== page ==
So You Want to Be a Parent Advocate: Nine Mistakes to Avoid
Aug. 9, 2016
Editor’s Note: In this post, parent advocate and former LCSW Susan Morton shares some common pitfalls encountered in the world of special education advocacy. While this short article is written for a professional audience, parents who are striving to be the best advocates they can be for their own children will also benefit from these tips. What makes a great parent advocate? You can provide invaluable assistance to parents trying to navigate the complexities of special education programming and procedures. A strong advocate knows how to:
Obtain necessary information about the child and available educational program options;
Organize and present data to key stakeholders in a compelling manner;
Develop and implement effective strategies for obtaining the services the child requires; and
Communicate the available options to the parents, allowing them to make intelligent and realistic choices throughout the process.
Errors that crop up during the advocacy process are often those of excess — excessive emotion that clouds judgment; excessive advice in areas beyond the advocate’s knowledge or experience; excessive involvement in situations the parents would be better off handling on their own; raising parents’ expectations excessively; and feeding parents’ sense of outrage, rather than helping them cultivate a calm demeanor in trying situations. Here are some of the most common mistakes advocates stumble into:
Replaying Your Own Special Education Advocacy Battles through Your Clients’ Case. Don’t relive your personal struggle to advocate for your own child, however similar that ordeal may have been to your client’s case. Your judgment will be skewed, and you may create a hostile relationship between the family and the school system. Despite the similarities between your own child and the student for whom you are now advocating, the reality is that your client may have very different needs.
Failing to Inform Parents Upfront about the Special Education Process. Do your clients understand the potential costs of their case, both in terms of your fee as well as the time and energy they will need to invest? Do they understand, for example, that even if they obtain an IEE, the school district team members can still disagree with the outside evaluator’s findings and refuse to implement her recommendations? Make sure the parents understand that this is one step in the process and that there are multiple directions their case may take.
Making Assumptions about the Child. We are constantly informing teachers that they are incorrectly taking a one-size-fits-all approach to a child with one or another disability. Does every child who is diagnosed with an Autism Spectrum Disorder require ABA instruction? I think not. Yet we are also guilty of pigeonholing a child with a certain disability into a certain type of program from time to time, because we have particular experience with that area and think we know better. Make sure the student is thoroughly evaluated in all areas of suspected disability, and when you get the evaluation report back, read it.
Supporting Unrealistic Expectations. This is a really tough one. We want to champion our clients’ dreams for their children, especially in those truly crushing cases where the school has told the parents that “this is just the way your child is.” But we also know that pie in the sky ideals for how much progress a student will make are not always realistic. Do your best to be supportive and explore all avenues for the child’s education, while maintaining reasonable (not necessarily low) expectations on the part of the parents.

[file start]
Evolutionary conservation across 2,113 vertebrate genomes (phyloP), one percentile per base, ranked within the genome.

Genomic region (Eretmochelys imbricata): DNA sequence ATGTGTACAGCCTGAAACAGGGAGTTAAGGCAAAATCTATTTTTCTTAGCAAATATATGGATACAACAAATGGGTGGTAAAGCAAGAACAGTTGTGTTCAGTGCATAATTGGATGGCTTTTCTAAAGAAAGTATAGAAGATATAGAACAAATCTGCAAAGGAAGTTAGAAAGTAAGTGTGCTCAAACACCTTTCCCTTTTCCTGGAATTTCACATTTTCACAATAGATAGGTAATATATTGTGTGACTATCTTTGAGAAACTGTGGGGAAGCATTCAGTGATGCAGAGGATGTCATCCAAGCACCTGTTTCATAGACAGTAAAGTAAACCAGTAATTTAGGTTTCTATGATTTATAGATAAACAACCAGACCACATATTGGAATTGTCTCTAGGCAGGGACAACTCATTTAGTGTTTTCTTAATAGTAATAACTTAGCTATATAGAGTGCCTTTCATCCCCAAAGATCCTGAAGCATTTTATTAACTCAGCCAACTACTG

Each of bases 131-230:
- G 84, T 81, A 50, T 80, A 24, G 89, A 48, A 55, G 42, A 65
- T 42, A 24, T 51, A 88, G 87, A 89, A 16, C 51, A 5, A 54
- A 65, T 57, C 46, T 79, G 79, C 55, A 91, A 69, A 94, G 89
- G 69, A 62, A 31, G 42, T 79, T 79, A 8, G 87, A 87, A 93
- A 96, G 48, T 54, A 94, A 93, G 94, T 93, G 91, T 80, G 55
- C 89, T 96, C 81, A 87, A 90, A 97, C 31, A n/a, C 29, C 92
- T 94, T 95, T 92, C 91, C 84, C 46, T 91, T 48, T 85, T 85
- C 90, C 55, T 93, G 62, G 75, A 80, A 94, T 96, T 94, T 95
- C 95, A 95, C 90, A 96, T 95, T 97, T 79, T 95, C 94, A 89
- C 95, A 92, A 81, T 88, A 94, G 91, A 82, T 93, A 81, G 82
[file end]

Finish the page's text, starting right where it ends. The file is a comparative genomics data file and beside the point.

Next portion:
Taking a Habitually Aggressive or Confrontational Stance. Similarly to the first item on our list, don’t displace the parents’ rage with your own, and don’t look to instill aggression where there is none. You can express displeasure at the way the staff has handled a child’s programming without jumping across the table at them.
Being Overly “Chummy” with the Key Players. On the other hand, too much friendliness with anyone involved — whether they represent the school district, your client, or a third party — just looks unprofessional and inappropriate. Just keep it polite and professional. You can be affable while being effective in your advocacy.
Failing to Listen. I was going to subtitle this point “failing to learn,” but really, learning is about listening. What are the school personnel trying to tell you? Are they just being argumentative, or do they have real and valid concerns about how they view the child’s disability and his resulting needs? Help the parents evaluate the staff’s credibility and gauge the usefulness of the information they’re sharing.
Failing to Stay Informed. Keep up to date not only with what’s going on with your clients, but with local and national developments with special education laws and regulations, including new case law and hearing decisions. We are not lawyers, but it behooves us to keep abreast of changes in the law so we can keep our clients informed as well. On that note …
Failing to Refer a Case to An Attorney when Warranted. This could be a whole blog post by itself, or perhaps several. A knowledgeable advocate understands when the parents are wading into legal issues that are best handled by consulting with an attorney. Parents view their advocates as their personal educational experts; they rely on them to maintain their composure and apply keen, informed judgment throughout the decision-making process. Advocates must therefore remain mindful of the trust their clients place in them, and reflect on the case’s progress as new developments unfold. While mistakes happen to us all, it is just as important to know the best practices for avoiding mistakes as it is to know how to remedy any problems that do arise.